"The governments here have been very helpful to the U.S. and to hear these stories again and again, the private sector here will go elsewhere," he said. "Asia is beckoning, Latin America is beckoning, and there we don't have these kinds of situations."
A repeat of the DPW controversy, with its loss of potential investment, is what Paulson seemed intent to avoid. But there were other goals on the agenda.
Paulson raised the impact of record high oil prices on the global economy. Prices rose to $135 a barrel two weeks ago.
"There is no doubt that the current prices are a burden on economies around the world and a burden on people around the world," Paulson said during the Saudi leg of his trip.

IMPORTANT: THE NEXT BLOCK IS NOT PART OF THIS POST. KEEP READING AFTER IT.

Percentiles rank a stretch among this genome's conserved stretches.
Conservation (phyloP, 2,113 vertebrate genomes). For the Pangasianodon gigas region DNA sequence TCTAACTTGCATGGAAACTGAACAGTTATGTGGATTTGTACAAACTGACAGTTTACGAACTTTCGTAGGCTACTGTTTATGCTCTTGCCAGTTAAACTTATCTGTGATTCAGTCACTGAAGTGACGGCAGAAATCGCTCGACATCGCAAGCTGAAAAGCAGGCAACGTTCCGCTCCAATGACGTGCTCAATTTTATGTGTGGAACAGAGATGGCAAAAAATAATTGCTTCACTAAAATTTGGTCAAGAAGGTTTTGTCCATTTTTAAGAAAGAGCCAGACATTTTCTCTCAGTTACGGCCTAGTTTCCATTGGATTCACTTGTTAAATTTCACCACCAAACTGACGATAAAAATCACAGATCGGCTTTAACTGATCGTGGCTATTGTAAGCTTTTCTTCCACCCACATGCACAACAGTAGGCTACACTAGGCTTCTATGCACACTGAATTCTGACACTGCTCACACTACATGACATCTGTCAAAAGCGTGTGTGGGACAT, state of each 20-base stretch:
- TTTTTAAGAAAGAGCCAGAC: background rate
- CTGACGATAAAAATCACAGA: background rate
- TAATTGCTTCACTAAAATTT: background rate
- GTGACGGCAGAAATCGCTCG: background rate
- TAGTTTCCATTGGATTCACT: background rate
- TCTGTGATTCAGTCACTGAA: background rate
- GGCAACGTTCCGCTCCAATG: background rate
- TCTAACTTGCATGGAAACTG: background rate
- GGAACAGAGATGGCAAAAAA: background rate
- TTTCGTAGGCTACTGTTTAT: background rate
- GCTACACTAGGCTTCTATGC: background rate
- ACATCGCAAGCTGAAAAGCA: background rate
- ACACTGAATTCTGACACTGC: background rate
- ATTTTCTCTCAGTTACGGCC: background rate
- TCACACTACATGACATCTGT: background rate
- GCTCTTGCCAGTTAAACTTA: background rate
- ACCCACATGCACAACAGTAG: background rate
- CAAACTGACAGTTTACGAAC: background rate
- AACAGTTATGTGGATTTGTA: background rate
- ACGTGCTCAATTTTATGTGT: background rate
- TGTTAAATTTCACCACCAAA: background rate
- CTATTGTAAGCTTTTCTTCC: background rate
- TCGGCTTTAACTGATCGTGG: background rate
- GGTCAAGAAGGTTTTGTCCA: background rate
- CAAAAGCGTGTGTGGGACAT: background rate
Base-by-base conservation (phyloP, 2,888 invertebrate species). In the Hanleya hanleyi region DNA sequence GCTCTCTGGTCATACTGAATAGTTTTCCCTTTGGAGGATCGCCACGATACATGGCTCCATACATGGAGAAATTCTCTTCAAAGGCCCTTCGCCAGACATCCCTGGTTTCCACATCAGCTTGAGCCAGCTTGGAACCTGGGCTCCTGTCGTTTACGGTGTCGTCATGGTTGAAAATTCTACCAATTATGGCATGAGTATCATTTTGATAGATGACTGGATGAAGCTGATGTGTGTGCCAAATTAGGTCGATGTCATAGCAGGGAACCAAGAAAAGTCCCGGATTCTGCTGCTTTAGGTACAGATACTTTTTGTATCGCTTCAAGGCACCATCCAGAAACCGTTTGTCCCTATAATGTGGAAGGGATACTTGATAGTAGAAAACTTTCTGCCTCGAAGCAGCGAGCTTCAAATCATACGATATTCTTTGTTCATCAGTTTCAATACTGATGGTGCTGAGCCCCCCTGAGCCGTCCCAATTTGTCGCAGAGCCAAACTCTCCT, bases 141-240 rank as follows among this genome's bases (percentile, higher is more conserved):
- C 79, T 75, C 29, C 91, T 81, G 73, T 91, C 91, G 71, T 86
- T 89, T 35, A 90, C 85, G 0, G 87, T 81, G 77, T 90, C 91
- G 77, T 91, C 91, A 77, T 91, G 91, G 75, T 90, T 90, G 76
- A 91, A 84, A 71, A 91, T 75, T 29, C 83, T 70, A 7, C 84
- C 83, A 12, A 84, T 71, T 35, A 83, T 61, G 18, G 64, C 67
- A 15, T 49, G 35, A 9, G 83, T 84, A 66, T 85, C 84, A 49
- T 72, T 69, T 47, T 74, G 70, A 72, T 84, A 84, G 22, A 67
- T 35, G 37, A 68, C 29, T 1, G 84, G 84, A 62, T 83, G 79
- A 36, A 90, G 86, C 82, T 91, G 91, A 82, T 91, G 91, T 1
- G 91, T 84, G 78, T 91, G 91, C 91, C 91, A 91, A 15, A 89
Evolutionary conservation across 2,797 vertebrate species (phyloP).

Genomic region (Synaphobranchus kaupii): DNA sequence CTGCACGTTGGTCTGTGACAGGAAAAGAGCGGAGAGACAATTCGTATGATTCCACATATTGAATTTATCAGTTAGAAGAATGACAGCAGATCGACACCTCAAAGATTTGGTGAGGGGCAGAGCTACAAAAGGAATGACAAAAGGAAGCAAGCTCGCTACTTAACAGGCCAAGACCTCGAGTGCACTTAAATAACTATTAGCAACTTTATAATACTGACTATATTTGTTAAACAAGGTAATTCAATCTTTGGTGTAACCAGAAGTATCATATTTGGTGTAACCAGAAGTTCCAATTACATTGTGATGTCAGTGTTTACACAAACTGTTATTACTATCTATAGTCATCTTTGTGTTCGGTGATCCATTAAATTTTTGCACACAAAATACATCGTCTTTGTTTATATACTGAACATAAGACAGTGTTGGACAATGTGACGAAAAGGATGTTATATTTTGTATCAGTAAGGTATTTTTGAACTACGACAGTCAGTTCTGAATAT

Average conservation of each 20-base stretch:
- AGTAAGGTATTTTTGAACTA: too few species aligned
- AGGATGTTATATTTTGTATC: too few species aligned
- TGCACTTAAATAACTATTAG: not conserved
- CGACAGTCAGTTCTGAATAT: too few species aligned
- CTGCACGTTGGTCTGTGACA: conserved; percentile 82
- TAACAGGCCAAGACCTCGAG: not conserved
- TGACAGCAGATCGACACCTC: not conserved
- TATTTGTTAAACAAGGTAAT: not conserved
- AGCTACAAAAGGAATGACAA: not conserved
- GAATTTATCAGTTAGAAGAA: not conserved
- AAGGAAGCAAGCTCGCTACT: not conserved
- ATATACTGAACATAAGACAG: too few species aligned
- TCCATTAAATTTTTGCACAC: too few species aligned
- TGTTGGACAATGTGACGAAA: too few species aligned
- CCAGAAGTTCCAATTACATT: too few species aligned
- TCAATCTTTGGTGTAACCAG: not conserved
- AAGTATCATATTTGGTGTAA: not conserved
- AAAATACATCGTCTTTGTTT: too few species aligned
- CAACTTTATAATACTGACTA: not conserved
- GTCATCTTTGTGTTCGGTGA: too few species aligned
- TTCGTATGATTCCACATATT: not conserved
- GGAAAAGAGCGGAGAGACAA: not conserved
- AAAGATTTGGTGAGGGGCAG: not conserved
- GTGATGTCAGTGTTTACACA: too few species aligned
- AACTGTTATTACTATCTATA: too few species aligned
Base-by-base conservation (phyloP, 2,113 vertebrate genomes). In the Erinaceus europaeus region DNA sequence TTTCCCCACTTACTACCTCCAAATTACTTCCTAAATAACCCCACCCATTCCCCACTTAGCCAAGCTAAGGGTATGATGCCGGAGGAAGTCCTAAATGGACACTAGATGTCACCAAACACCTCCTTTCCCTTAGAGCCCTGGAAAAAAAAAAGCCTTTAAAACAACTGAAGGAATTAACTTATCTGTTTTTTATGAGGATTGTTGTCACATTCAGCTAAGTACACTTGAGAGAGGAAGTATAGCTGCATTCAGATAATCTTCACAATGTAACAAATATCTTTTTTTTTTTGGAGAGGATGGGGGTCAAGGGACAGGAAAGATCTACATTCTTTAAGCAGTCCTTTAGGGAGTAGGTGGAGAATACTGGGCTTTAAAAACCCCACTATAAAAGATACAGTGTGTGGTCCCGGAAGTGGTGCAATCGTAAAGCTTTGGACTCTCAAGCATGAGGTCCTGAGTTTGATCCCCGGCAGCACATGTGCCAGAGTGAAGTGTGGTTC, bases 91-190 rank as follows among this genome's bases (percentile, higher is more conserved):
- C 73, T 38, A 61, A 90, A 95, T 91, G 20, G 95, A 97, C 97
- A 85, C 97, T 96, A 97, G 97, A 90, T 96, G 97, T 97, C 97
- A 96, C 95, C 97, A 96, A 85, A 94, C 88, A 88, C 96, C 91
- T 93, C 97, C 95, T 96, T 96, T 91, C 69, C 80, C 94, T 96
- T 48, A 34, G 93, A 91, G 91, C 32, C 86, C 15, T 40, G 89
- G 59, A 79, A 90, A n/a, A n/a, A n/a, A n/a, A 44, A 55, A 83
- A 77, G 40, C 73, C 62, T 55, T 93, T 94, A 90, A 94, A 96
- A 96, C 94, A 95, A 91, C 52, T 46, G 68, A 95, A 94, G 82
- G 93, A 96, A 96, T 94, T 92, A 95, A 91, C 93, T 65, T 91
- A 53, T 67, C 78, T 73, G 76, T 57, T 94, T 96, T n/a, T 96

He also gave a nod to the ongoing peg of most Gulf currencies to the U.S. dollar (all but Kuwait's are fixed to the greenback). Maintaining the peg gives the dollar a needed boost, while raising inflationary pressure on Gulf economies as the U.S. Federal Reserve lowers interest rates.
But, according to economist Woertz, the currency pegs do little good compared to the vast benefit of Gulf investments.
"It might signal a lack of confidence in the dollar, but releasing the peg is not that important as long as these countries keep financing U.S. debt," Woertz said. "If they should stop buying or even start selling U.S. assets it would be a catastrophe."